It was a forgettable game, one you can be sure the Dodgers have cleared out of their memory already.
And here’s another positive to look forward to. After Kenley Jansen threw 21 pitches on Tuesday, the blowout kept him out of Wednesday’ game.
Three of the most important numbers in the National League Championship Series have been three, four and five. Those numbers represent the three spots in the Chicago order that Dodger pitchers have dominated.
Chicago’s 3-4-5 hitters are 2 for 32 in this series.
In Game 1, Anthony Rizzo, Ben Zobrist and Addison Russell went 1 for 12 at the plate with a walk.
That same trio went 0 for 9 with a walk in Game 2.
The Cubs changed things up in Game 3 and went Zobrist, Rizzo and the hot Javier Baez and still managed to only go 1 for 11 with a walk.
The lone hits were a Zobrist double in the five-run Cubs eighth inning in Game 1 and a broken-bat infield single from Rizzo in the ninth inning in Game 3.
By Jon Weisman
Julio Urías has pitched 79 innings in the big leagues this year, including the postseason. He has allowed 119 baserunners, many of whom stood on first base with an opportunity to steal second. He picked off seven of those batters.
During those innings, 16 different umpires have worked behind home plate, with several more of their colleagues working the bases.
Not one of those umpires has called Urías for a balk.
That’s really the only point I care to make here. I’m not here to argue whether Urías’ pickoff move, which is rapidly gaining notoriety (or depending on your point of view, infamy) is a balk or not. Personally, I think the balk rule, with its 3,981 different qualifiers, is so arcane as to be a joke. The infield-fly rule, by comparison, could hardly be more clear: runners on first and second, fewer than two out, pop fly, fair territory, umpire calls the batter out automatically.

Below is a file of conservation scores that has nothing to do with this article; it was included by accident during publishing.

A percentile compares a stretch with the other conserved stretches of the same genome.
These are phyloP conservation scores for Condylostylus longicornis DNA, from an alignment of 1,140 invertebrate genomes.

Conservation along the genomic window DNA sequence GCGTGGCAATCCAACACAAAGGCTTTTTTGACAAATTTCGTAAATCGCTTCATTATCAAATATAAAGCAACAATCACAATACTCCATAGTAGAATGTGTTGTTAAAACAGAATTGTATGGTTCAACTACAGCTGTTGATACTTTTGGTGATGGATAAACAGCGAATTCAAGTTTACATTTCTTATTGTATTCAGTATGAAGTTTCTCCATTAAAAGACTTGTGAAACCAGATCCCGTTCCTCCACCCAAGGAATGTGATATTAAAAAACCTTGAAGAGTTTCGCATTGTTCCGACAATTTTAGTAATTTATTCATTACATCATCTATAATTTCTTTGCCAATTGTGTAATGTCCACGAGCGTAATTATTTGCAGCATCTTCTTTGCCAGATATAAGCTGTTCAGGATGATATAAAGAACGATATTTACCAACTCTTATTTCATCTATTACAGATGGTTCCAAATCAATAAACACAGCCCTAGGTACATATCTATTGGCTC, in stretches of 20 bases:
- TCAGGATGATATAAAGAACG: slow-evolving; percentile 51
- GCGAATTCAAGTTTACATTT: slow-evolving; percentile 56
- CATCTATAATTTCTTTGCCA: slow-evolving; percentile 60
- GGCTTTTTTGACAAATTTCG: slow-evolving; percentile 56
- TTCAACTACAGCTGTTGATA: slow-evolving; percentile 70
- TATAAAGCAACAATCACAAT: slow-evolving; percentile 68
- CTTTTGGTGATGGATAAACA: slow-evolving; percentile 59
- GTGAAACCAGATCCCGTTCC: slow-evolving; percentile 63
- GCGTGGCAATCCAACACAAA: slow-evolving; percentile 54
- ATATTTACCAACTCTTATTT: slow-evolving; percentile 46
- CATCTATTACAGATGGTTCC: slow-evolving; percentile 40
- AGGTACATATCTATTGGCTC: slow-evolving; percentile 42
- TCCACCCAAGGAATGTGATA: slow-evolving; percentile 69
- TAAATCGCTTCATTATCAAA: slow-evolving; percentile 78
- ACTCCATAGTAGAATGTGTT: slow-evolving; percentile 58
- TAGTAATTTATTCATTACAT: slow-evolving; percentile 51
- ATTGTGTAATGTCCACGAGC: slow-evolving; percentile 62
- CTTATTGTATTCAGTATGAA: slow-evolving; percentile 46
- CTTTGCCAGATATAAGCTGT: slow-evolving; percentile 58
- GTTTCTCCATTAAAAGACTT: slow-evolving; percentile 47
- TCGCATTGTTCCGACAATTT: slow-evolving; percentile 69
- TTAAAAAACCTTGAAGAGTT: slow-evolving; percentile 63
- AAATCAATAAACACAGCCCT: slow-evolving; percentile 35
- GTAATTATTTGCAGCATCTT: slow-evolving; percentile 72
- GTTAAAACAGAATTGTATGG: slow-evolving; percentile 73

Ever since Urías showed his pickoff move on the big stage in the National League Division Series — even earning nicknames such as “The Drifter” from Fox Sport 1’s announcers — there have been widespread critiques.
Cubs manager Joe Maddon, whether speaking sincerely from the heart, working the refs or both, laid it out Tuesday afternoon.
“When you get to see it on TV, it’s pretty obvious,” Maddon said. “It’s not even close. It’s a very basic tenet regarding what is and what is not a balk. Give him credit, man, for going through with it. That’s part of the game. I think from umpire’s perspective, there are certain umpires that are in tune to that, some that are not. There are other balks that I always get annoyed with that aren’t called. So I’m certain that the umpiring crew has been made aware of it. … That’s not an interpretation. That’s balking 101 for me. So we’ll see. We’ll see how it all plays out.”
Except Maddon is wrong in one fundamental way. It’s not obvious. It is close.
So far, a couple dozen or more Major League umpires over the past five months have had a look at every move Urías makes. Conservatively speaking, Urías has thrown to first base at least 100 times. And the umps, all of whom seem to have different strike zones, different umpiring styles, different relationships with players and managers, have been unanimous. Urías hasn’t balked.